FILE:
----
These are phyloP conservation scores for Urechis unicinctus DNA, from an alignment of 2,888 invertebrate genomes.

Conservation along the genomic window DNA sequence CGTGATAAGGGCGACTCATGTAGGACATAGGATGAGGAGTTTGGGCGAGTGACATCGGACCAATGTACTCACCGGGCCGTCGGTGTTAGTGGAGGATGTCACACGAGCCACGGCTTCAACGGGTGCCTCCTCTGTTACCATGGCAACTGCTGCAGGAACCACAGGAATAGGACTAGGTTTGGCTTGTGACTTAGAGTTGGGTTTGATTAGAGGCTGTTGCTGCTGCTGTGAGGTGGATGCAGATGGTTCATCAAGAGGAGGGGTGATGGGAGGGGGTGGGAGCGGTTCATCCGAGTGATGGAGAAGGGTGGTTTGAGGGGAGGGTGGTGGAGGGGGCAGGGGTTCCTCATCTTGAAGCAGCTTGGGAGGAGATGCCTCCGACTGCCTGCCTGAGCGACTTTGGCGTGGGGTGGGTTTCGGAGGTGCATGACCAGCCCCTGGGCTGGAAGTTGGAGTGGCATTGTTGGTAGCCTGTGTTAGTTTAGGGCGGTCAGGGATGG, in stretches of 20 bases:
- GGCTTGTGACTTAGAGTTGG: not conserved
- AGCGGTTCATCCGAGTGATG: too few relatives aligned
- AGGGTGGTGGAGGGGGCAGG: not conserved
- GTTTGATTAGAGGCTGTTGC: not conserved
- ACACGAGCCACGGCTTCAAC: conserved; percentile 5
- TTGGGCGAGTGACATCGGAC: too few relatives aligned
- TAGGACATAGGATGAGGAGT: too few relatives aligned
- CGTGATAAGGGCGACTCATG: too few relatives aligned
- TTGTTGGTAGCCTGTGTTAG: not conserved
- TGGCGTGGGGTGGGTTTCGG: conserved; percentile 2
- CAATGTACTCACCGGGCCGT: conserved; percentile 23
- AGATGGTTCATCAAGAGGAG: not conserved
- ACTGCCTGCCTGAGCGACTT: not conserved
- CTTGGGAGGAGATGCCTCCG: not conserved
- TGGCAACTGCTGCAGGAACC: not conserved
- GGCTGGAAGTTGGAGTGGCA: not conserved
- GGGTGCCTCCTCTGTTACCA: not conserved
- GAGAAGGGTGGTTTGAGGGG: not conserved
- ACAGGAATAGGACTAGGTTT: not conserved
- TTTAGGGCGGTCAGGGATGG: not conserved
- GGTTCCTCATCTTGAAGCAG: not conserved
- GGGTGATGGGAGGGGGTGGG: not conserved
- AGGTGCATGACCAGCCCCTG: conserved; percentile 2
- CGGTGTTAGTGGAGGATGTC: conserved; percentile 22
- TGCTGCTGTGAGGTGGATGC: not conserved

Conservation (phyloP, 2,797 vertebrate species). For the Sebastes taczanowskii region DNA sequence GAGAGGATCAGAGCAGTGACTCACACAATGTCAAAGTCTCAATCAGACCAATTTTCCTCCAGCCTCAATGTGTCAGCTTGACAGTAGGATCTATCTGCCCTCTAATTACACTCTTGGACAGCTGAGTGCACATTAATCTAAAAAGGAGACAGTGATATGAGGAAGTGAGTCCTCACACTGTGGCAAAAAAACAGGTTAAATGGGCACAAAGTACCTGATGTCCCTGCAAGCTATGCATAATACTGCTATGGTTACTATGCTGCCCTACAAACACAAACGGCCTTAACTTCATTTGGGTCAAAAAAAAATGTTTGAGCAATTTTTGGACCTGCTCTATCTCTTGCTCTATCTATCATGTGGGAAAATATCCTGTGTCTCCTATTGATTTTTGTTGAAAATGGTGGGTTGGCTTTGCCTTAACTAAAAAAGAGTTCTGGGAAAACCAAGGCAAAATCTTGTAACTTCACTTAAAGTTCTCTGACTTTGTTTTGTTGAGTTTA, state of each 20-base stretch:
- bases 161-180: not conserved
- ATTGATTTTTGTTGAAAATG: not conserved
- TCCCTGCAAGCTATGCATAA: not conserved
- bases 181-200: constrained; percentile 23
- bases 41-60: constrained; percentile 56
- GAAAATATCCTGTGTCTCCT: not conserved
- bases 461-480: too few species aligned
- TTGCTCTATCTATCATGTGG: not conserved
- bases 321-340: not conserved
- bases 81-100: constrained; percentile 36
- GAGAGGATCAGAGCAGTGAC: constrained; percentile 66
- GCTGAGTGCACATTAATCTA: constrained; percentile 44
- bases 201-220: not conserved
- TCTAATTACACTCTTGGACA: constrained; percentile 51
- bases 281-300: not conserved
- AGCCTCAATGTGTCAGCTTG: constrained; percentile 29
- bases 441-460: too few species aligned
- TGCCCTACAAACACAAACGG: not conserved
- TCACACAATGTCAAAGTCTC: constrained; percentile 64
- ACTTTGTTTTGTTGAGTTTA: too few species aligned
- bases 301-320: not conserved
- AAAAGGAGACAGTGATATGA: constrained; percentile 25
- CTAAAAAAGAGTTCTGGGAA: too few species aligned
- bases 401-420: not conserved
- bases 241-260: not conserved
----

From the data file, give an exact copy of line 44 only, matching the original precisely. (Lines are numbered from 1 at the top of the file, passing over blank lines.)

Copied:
- AGCCTCAATGTGTCAGCTTG: constrained; percentile 29